June 17, 2024
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A dumb simple way to think about the value of an asset-management firm is:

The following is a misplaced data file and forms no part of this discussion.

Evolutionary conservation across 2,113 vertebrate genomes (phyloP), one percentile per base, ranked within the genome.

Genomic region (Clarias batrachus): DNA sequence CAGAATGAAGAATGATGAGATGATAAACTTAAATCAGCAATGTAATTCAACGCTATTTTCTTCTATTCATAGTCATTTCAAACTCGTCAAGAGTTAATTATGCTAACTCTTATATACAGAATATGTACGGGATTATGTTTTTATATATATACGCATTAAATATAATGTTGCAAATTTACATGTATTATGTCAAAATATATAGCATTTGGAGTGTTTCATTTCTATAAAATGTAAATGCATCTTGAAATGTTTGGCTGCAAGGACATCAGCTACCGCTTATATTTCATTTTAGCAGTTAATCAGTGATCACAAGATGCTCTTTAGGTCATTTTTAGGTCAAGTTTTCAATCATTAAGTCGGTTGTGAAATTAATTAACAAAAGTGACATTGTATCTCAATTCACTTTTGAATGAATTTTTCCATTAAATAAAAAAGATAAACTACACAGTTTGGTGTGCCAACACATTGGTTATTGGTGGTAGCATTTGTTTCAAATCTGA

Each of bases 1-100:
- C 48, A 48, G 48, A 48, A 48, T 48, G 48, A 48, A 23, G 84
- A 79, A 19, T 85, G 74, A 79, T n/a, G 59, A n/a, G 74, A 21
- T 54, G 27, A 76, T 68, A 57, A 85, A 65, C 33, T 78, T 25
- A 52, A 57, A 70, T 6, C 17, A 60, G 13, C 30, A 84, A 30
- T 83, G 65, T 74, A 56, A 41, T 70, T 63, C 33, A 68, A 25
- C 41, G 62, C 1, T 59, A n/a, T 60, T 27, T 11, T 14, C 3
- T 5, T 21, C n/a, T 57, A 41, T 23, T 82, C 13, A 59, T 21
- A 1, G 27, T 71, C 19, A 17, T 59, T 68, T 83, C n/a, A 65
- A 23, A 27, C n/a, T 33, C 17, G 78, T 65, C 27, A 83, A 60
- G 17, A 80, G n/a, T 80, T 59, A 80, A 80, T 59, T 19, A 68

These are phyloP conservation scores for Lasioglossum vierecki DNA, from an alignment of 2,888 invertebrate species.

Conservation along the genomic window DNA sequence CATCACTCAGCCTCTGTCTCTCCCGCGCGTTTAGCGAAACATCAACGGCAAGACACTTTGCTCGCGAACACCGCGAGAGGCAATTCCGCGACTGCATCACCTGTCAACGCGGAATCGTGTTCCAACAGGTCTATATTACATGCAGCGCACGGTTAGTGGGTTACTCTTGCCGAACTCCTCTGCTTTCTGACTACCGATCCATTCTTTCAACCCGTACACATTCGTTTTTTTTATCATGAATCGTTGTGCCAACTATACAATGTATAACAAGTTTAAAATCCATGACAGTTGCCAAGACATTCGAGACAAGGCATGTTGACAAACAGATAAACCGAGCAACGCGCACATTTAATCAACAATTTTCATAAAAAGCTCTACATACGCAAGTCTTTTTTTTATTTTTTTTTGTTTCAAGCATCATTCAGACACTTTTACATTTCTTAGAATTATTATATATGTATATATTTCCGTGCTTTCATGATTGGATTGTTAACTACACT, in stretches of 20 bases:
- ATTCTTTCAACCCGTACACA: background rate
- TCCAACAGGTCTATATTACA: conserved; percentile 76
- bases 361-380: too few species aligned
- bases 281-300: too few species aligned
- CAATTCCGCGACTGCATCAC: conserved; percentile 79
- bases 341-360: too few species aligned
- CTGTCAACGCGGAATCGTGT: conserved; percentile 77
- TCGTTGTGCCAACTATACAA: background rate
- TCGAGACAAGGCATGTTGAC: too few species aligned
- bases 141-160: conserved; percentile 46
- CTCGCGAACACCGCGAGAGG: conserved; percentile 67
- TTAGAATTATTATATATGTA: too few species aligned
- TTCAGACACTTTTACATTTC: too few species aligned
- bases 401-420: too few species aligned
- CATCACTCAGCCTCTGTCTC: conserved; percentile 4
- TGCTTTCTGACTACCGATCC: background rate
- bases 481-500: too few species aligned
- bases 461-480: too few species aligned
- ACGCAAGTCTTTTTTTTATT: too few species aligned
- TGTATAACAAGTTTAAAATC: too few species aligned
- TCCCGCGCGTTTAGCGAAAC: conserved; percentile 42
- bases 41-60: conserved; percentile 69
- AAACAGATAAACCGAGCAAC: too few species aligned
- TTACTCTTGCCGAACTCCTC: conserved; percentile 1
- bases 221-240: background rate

This is all crude and oversimplified in a lot of ways. But in this dumb model, the key inputs are (1) your assets under management and (2) the fees you can charge. Some kinds of asset managers run enormous piles of money and charge minimal fees: BlackRock Inc., which runs lots of low-fee index exchange-traded funds, manages about $10.5 trillion for investors and is worth about $116 billion, or a bit more than 1% of assets. Other kinds of asset managers run smaller piles of money and charge higher fees: KKR & Co., which runs lots of expensive private equity funds, manages about $578 billion for investors — about 5.5% the size of BlackRock — but is worth about $89 billion, or more than 15% of assets, almost as much as BlackRock. Intuitively — crudely, inaccurately, but intuitively — you could think “well, BlackRock probably charges about 10 basis points, so at a 10x multiple that’s worth 1%; KKR probably charges about 1.5%, so at a 10x multiple that’s worth 15%.”



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